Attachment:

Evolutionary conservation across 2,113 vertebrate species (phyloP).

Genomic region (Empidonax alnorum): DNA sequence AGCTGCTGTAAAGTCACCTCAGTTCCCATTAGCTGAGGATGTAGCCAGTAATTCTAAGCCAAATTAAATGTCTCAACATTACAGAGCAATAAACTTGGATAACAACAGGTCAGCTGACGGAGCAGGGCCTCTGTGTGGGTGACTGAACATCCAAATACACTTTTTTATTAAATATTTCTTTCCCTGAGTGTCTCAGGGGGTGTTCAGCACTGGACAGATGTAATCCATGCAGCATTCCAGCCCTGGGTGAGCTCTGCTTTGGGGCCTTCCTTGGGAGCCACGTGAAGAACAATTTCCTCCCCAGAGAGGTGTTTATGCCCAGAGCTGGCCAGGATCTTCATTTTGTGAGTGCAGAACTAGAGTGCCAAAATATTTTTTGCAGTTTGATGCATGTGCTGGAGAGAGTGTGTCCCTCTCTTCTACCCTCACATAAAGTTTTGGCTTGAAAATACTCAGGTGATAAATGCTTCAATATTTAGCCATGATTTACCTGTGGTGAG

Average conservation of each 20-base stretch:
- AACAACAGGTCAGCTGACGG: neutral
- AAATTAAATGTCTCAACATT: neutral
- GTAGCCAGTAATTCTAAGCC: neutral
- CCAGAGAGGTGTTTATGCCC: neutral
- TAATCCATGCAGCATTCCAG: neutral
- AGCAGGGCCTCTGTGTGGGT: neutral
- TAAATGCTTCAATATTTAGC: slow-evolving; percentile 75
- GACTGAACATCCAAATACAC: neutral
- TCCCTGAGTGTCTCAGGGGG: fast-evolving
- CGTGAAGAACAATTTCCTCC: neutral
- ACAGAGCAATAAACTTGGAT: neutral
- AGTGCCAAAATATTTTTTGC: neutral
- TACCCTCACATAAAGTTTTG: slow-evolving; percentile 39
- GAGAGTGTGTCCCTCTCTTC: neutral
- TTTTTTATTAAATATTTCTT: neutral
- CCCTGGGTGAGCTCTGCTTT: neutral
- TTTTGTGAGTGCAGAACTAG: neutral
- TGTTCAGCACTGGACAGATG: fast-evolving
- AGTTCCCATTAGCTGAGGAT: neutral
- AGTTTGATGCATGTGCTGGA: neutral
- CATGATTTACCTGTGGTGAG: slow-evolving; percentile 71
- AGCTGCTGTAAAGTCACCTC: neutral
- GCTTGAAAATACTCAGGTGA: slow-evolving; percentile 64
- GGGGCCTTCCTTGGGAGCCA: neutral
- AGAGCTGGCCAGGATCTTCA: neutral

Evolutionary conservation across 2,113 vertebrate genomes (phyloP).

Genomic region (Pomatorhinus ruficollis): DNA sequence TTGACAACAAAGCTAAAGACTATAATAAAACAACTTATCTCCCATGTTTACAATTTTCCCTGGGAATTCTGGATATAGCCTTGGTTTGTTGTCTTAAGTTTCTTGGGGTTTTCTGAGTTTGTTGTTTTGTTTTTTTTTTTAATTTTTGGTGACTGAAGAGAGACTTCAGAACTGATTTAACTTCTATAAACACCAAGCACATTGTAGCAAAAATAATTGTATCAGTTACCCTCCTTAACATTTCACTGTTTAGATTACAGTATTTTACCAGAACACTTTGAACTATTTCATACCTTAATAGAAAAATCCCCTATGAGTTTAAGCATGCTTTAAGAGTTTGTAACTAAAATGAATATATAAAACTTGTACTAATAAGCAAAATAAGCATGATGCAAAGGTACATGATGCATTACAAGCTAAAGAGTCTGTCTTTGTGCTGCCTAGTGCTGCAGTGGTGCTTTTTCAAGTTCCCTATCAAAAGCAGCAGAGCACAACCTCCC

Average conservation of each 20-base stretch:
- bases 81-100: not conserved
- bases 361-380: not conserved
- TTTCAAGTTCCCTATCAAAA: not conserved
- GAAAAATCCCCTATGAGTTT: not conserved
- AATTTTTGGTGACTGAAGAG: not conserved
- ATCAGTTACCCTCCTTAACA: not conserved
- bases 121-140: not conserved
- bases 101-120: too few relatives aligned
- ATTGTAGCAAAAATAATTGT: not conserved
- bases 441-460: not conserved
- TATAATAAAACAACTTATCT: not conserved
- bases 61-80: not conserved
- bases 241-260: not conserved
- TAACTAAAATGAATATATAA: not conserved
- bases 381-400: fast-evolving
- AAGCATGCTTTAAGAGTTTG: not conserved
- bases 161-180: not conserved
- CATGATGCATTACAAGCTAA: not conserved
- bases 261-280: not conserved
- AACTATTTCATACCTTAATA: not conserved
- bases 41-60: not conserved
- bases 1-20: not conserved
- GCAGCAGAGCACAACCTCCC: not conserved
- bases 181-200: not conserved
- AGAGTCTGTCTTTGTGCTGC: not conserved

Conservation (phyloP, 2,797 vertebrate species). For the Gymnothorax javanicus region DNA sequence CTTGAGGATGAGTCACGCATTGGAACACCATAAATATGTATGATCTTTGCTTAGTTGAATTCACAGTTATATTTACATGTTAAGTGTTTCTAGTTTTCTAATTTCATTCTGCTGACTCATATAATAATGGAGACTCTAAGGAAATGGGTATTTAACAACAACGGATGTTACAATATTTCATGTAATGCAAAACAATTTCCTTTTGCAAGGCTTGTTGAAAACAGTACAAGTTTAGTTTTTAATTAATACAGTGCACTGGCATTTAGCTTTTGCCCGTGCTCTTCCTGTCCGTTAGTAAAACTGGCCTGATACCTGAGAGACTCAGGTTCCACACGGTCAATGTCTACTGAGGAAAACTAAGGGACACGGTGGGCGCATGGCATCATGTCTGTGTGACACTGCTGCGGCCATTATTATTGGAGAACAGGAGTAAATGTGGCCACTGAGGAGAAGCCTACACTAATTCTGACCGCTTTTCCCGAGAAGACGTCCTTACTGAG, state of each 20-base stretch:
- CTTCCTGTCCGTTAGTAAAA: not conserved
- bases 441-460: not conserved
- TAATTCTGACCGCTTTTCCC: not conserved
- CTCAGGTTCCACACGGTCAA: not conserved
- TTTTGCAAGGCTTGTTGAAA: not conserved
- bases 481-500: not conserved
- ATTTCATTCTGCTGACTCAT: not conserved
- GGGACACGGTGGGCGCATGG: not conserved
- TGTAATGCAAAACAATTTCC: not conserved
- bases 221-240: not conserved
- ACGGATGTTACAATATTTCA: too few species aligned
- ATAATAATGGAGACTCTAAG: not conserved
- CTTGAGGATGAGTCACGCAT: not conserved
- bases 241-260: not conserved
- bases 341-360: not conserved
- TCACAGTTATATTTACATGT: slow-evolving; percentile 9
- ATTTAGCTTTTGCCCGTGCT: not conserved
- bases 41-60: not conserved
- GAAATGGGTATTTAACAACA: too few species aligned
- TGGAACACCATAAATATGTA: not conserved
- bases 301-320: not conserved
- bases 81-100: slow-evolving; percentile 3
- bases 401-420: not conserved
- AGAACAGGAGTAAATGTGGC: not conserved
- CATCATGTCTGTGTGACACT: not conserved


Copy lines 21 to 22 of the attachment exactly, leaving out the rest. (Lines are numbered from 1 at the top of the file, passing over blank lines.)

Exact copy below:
- TGTTCAGCACTGGACAGATG: fast-evolving
- AGTTCCCATTAGCTGAGGAT: neutral